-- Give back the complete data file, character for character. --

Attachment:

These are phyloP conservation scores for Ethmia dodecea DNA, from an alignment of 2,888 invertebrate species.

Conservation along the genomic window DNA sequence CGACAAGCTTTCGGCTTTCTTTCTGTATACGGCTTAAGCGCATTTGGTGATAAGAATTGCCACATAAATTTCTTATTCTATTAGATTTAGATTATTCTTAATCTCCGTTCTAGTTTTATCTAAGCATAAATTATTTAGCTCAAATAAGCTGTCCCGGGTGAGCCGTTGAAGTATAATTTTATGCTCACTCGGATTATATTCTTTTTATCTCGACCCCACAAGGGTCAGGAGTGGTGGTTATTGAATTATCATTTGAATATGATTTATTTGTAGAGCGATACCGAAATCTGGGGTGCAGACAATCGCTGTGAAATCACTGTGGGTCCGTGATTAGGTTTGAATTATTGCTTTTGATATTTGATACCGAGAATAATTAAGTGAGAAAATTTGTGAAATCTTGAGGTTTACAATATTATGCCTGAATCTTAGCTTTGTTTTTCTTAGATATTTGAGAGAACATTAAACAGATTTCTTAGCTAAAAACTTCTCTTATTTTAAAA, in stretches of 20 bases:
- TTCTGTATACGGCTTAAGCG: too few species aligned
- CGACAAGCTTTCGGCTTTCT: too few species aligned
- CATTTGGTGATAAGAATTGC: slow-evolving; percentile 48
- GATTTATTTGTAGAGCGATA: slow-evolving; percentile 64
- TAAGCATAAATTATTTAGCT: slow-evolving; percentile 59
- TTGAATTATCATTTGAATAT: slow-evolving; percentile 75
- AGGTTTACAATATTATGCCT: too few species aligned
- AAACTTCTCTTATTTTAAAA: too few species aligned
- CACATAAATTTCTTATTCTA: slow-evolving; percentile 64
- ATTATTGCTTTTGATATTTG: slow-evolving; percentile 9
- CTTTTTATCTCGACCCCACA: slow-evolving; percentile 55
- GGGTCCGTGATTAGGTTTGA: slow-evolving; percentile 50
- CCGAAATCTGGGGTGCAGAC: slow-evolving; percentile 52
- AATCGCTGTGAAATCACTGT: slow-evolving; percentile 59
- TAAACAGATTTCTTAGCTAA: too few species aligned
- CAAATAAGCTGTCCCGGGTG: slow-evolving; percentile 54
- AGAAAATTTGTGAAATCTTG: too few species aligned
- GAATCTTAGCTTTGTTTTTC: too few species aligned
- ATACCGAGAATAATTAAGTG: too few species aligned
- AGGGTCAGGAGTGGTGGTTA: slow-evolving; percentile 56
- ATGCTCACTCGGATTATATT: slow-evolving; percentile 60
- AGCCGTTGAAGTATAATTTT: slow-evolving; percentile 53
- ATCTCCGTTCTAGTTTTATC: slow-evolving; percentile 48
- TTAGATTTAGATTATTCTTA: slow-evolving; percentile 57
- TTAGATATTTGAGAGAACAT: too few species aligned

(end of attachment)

These are phyloP conservation scores for Ethmia dodecea DNA, from an alignment of 2,888 invertebrate species.

Conservation along the genomic window DNA sequence CGACAAGCTTTCGGCTTTCTTTCTGTATACGGCTTAAGCGCATTTGGTGATAAGAATTGCCACATAAATTTCTTATTCTATTAGATTTAGATTATTCTTAATCTCCGTTCTAGTTTTATCTAAGCATAAATTATTTAGCTCAAATAAGCTGTCCCGGGTGAGCCGTTGAAGTATAATTTTATGCTCACTCGGATTATATTCTTTTTATCTCGACCCCACAAGGGTCAGGAGTGGTGGTTATTGAATTATCATTTGAATATGATTTATTTGTAGAGCGATACCGAAATCTGGGGTGCAGACAATCGCTGTGAAATCACTGTGGGTCCGTGATTAGGTTTGAATTATTGCTTTTGATATTTGATACCGAGAATAATTAAGTGAGAAAATTTGTGAAATCTTGAGGTTTACAATATTATGCCTGAATCTTAGCTTTGTTTTTCTTAGATATTTGAGAGAACATTAAACAGATTTCTTAGCTAAAAACTTCTCTTATTTTAAAA, in stretches of 20 bases:
- TTCTGTATACGGCTTAAGCG: too few species aligned
- CGACAAGCTTTCGGCTTTCT: too few species aligned
- CATTTGGTGATAAGAATTGC: slow-evolving; percentile 48
- GATTTATTTGTAGAGCGATA: slow-evolving; percentile 64
- TAAGCATAAATTATTTAGCT: slow-evolving; percentile 59
- TTGAATTATCATTTGAATAT: slow-evolving; percentile 75
- AGGTTTACAATATTATGCCT: too few species aligned
- AAACTTCTCTTATTTTAAAA: too few species aligned
- CACATAAATTTCTTATTCTA: slow-evolving; percentile 64
- ATTATTGCTTTTGATATTTG: slow-evolving; percentile 9
- CTTTTTATCTCGACCCCACA: slow-evolving; percentile 55
- GGGTCCGTGATTAGGTTTGA: slow-evolving; percentile 50
- CCGAAATCTGGGGTGCAGAC: slow-evolving; percentile 52
- AATCGCTGTGAAATCACTGT: slow-evolving; percentile 59
- TAAACAGATTTCTTAGCTAA: too few species aligned
- CAAATAAGCTGTCCCGGGTG: slow-evolving; percentile 54
- AGAAAATTTGTGAAATCTTG: too few species aligned
- GAATCTTAGCTTTGTTTTTC: too few species aligned
- ATACCGAGAATAATTAAGTG: too few species aligned
- AGGGTCAGGAGTGGTGGTTA: slow-evolving; percentile 56
- ATGCTCACTCGGATTATATT: slow-evolving; percentile 60
- AGCCGTTGAAGTATAATTTT: slow-evolving; percentile 53
- ATCTCCGTTCTAGTTTTATC: slow-evolving; percentile 48
- TTAGATTTAGATTATTCTTA: slow-evolving; percentile 57
- TTAGATATTTGAGAGAACAT: too few species aligned